Does any one know anything about making collard greens. I had them once and they were very good. Now I want to make them.
Joanne from Kingston, PA
Here in the South we cook our collards (cut up) by covering in water adding 2-3 slices of bacon and cooking on top of the stove until tender. You can also stir-fry them if they are young and tender. Fry your bacon in skillet. Take bacon out and cool on paper towels. Place chopped up collards in skillet in bacon grease. Stir-fry until tender then pinch up bacon and sprinkle over collards. Enjoy with some good cornbread!! (07/25/2006)
This recipe has been in my family for years. Us Texans can't get enough of these.
Bring the ham hocks and water to a boil over high heat in a large kettle. Reduce the heat and simmer, covered, for 1-2 hours, or until the meat is falling-off-the-bone tender.
Wash the greens thoroughly under running water to remove grit. Discard the stems and chop the greens coarsely.
Increase the heat under the ham hocks to medium-high, and add some of the greens to the pot. Cover, and let the greens wilt, about 5 minutes; stir the greens down. Repeat the process with more batches until all the greens fit into the pot.
Stir in the broth, vinegar, sugar and red pepper flakes, and bring to a boil. Reduce the heat to medium-low and cover partially. Cook, stirring occasionally, until the greens are very tender, about 1 hour.
Eat hamhocks right along with the greens, or remove the meat from the bones, chop, and stir back into the greens, discarding the bones. Serve with hot sauce on the side. The pot liquor can be used as a dip for hot cornbread.
Wash the greens and strip them off of the thick stem. Tear them into desired size. Place in a large pot (tightly) and cover with water. Bring to a boil and then turn down to a soft boil, cover and cook until desired tenderness. About half way through you need to add flavor such a ham, bacon or sometimes I use ham soup base found in the soup section at your grocery store. Check for flavor when greens are done then add a little vinegar to taste.The lady who shared this recipe some times puts a little oil in to help with the vinegar /oil flavor. (07/25/2006)
Savory Mixed Greens
I am southerner with a new and improved way of cooking my greens:-) Since I can't stand to watch a pot on the stove, I use my crock pot. This is a long reply, but once you read it through, you'll find that it's really rather simplistic (I'm just rather verbose - LOL).
I begin by placing several pieces of smoked turkey in the crockpot (on high) with about a cup of water for several hours until tender. You can use smoked turkey wings or smoked turkey necks. (NOTE: I remove the meat from the bone once it's cooked, so the turkey necks seem to be easier to deal with. Not to mention, there's less fat.)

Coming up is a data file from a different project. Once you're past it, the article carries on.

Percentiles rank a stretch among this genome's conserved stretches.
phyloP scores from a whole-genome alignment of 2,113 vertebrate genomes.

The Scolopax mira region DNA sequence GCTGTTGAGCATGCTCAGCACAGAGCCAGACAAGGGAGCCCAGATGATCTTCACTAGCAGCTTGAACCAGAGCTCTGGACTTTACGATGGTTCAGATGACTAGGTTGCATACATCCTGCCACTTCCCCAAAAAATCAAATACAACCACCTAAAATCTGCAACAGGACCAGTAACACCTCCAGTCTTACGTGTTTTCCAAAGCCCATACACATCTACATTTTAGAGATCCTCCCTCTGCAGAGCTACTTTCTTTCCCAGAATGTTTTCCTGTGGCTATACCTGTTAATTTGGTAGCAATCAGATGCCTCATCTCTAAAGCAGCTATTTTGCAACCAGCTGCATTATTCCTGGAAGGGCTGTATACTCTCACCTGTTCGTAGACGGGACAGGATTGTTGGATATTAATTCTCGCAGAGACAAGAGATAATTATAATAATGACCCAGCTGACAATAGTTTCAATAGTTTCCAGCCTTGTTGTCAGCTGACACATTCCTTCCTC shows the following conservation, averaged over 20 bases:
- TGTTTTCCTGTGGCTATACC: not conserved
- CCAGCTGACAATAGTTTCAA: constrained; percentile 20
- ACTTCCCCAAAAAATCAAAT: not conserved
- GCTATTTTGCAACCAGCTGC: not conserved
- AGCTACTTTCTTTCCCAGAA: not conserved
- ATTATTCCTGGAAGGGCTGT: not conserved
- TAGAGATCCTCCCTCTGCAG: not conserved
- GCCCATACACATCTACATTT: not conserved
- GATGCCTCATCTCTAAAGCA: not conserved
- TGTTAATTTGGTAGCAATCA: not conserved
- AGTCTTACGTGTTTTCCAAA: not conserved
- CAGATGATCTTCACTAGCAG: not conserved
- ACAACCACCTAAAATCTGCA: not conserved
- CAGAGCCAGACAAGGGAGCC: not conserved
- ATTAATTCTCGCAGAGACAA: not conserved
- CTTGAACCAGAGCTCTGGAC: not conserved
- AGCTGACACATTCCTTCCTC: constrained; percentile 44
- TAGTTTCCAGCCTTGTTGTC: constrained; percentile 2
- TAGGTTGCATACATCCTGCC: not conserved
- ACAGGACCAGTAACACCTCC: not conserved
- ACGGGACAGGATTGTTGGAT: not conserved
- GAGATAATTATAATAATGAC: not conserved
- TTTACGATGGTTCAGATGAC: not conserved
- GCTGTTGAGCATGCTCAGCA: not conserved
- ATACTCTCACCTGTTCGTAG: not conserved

Once I put on the meat, I clean 1-2 bunch of collards, removing the large stems. I prefer to slice my greens thinly (like cabbage) as opposed to tearing them into pieces or leaving the leaves whole. Since the meat takes about an hour (time may vary for you), I place my cleaned greens in the fridge until the meat is done.
Before adding the greens, I remove all of the meat from the crock. I have a small crock which means I have to add my greens in batches, but the end result is worth it. After all the greens are in the pot and have been cooking for about an hour, turn the setting to low, add 4 tablespoons of margarine, 2-3 teaspoons of sugar (or 1 pack of sweetener), stir the greens and let them cook until tender. Just before serving, add the meat to the greens and let them cook another 15-20 minutes on high.
I have cooked greens for some diehard collard connoisseurs and they have been thoroughly satisfied. There's less fat and no need to add anything to them (unless you want to).
One more thing, collards take less time to cook when they're young and tender at the beginning of the season. As time goes on, you'll find that they will take longer.
Spicy Collar Greens - recipe
Cook over medium heat for about one hour, stirring occasionally. Add water if needed.
"Collards, collards, collards,
Boiling in a pot,
With backbone, ham or fatback,
and pepper red and hot.
Of all the vegetables, leafy and green,
Collards are definitely the queen.
Collards taste fine with cornbread and sweet taters. That combination will satisfy the best of debaters . . . "
"Leaves of Green: The Collard Poems"
Hope you like the recipe, our family does! (07/26/2006)
I buy a bunch of Collard Greens, wash and lay on newspaper. Place several leaves on top of each other and cut the middle vein out, do all the leaves (get rid of these). Cut the leaves into pieces and place into your pot. Cover with Swanson's Chicken, Chicken and Garlic, Or the Veggie one. We like Swansons Chicken and Garlic flavor. You should buy the Carton Size, maybe 2 depending on how many Greens you have, just to cover them. Boil and then turn down to low until done.
No need to add water. (07/27/2006)
SAVE ALL THE POT-LICKER JUICE, freeze in individual quart zip-lock baggies for when anyone seems to have the flu. It's how the slaves who were deprived of good foods survived! Use as soup base, hot "toddy", or add to cooking water of anything from corn on cob, to mixed veggies or rice. Yummy for the tummy.
Note: don't ruin Collards with too much salt or grease ANYTIME. (07/30/2006)
Well I'm a little different. I clean the collards really good. I use kitchen shears to cut them then I use smoked pork neck bones and smoked turkey necks, college hill chicken broth. No water. Red crushed pepper, Lawry's seasoning salt, vinegar, hot sauce, onion powder, garlic powder, And cook on med heat. Boil the meat first and let it all cook together.
Yummy, I have no complaints. (11/25/2008)
I put chicken bouillon cubes or beef cubes in all my greens and anything else that needs it, no meat needed. (02/23/2009)
By k w
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